I’ve written elsewhere (here and here) about specific instances where poorly created law can result in undesirable consequences. I attempt now to address the core issue that causes these specific instances to occur.
I’ve written before that Law is our attempt to make Morality and Economics coincide. The key thing is, how do we go about properly constructing laws? To do this, we need to understand the distinction between ends and means.
Any incentive system incents a particular behavior. The thing that it incents is the end. Unless specifically prescribed or proscribed, nothing is said about the means used to acheive that end. This is a universal truth. However, when the thing incented is really just the means to some other end, the connection between the original end and the newly defined end can be lost. When this happens, it is possible to follow the letter of the law while missing the spirit of it.
The problem with some laws is that they they confuse means and ends. This isn’t unusual. Many people don’t know how to analyze a problem to determine what the real problem is. In my essay on Smoking Bans, I pointed out how the goal is to improve public health by prevent diseases caused by second hand smoke inhalation. Instead of properly articulating and remaining focused on this key issue, various lawmakers instead wrote law that allowed for only one kind of solution. In my essay on Child Pornography, I pointed out how legislators lost sight of the goal - stopping the distribution of child pornography - and instead focused on one particular process that might help stop it. The failure here is that the chosen solutions may not acheive the desired results, and could have undesirable side effects, which, given the slow pace of change in the law, can result in needless suffering.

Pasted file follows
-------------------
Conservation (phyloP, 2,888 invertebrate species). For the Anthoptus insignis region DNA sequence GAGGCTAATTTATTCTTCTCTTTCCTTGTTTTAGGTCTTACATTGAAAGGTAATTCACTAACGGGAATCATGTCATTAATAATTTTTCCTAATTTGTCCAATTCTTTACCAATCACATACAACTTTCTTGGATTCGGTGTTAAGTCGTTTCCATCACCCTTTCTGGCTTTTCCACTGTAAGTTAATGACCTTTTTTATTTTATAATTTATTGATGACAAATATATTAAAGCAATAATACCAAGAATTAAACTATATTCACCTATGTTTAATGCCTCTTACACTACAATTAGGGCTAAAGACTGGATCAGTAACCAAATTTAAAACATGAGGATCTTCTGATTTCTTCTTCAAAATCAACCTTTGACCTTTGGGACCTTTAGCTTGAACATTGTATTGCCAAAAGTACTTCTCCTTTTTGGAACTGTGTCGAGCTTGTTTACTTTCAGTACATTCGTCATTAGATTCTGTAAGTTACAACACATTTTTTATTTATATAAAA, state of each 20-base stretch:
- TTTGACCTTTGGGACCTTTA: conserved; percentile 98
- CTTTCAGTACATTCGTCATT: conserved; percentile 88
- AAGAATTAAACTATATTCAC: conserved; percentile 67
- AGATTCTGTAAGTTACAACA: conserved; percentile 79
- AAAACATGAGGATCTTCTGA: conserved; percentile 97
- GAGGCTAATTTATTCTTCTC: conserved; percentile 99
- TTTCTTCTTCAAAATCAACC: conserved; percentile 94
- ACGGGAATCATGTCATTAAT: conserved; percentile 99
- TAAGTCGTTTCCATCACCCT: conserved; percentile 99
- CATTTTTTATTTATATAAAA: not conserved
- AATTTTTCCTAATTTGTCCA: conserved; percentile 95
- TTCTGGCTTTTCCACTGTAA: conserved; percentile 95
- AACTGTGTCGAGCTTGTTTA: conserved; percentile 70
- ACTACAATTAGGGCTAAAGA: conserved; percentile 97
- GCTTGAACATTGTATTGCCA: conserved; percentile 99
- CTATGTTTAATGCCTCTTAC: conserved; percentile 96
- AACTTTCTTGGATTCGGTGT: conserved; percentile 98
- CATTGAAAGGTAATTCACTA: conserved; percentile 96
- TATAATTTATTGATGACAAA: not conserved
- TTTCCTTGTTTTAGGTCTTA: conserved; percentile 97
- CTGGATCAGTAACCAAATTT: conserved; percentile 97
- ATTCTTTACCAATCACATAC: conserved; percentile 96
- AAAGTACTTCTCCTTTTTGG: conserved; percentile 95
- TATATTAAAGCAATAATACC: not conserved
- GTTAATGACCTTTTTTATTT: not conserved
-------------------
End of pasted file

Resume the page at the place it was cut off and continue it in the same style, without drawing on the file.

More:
While focusing on the ends is critical, that is not to say that we should never have laws that deal with means. As stated previously, the state has an interest in encouraging childrearing. Even though there is a strong interest here, we don’t allow children to be raised to be slaves, nor do we allow incest as a means of procreation. Why is that? It is because we recognize that the side effects of some things are in and of themselves undesireable, even if we can’t properly or completely articulate what they all are. Given the complexities of human behavior, it can be difficult to fully describe an end that properly delineates which means are allowed and which aren’t - we humans are very creative in finding ways to push the envelope. For practical considerations, it is often simpler to proscribe swaths of behavior than attempt to articulate all the ill effects they engender.
Having said that, we shouldn’t lose sight of why we do this - we proscribe means because of a multitude of unarticulated ends. The goal should always remain to focus on the ends that matter, avoiding addressing means if at all possible. This will keep the law flexible and resilient - and able to keep up with changing times.